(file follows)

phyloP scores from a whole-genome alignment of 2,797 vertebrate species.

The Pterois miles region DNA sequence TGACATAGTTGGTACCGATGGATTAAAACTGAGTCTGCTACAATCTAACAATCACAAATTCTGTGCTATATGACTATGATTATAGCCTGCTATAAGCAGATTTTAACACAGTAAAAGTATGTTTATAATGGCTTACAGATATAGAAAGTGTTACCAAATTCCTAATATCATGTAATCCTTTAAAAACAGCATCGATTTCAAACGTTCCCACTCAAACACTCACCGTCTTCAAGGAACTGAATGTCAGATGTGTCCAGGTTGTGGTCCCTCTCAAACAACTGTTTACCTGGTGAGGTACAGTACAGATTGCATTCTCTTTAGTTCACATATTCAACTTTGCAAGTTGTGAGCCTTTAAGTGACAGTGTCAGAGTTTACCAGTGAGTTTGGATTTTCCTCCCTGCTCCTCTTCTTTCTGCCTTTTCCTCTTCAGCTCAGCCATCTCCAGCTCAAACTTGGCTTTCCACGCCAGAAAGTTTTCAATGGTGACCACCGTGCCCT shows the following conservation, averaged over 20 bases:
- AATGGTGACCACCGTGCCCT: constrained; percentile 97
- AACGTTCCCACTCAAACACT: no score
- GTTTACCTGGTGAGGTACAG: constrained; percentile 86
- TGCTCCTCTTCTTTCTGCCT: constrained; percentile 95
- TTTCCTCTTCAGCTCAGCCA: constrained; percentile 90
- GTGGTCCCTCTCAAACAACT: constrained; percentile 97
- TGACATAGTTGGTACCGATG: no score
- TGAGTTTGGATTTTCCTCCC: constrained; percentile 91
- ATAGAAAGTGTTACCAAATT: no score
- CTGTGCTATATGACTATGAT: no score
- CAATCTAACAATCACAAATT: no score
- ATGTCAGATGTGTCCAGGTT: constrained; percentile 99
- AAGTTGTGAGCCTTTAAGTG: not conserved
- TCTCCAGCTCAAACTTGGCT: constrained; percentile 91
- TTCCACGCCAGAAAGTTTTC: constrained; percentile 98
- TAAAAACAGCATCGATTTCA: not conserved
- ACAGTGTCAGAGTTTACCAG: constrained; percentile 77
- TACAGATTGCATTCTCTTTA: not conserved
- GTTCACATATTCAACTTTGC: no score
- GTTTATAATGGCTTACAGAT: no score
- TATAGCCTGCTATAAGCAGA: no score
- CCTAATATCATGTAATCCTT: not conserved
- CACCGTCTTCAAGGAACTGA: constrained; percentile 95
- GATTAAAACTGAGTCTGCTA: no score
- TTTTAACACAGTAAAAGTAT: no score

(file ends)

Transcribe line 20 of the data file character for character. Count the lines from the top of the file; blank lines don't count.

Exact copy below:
- TACAGATTGCATTCTCTTTA: not conserved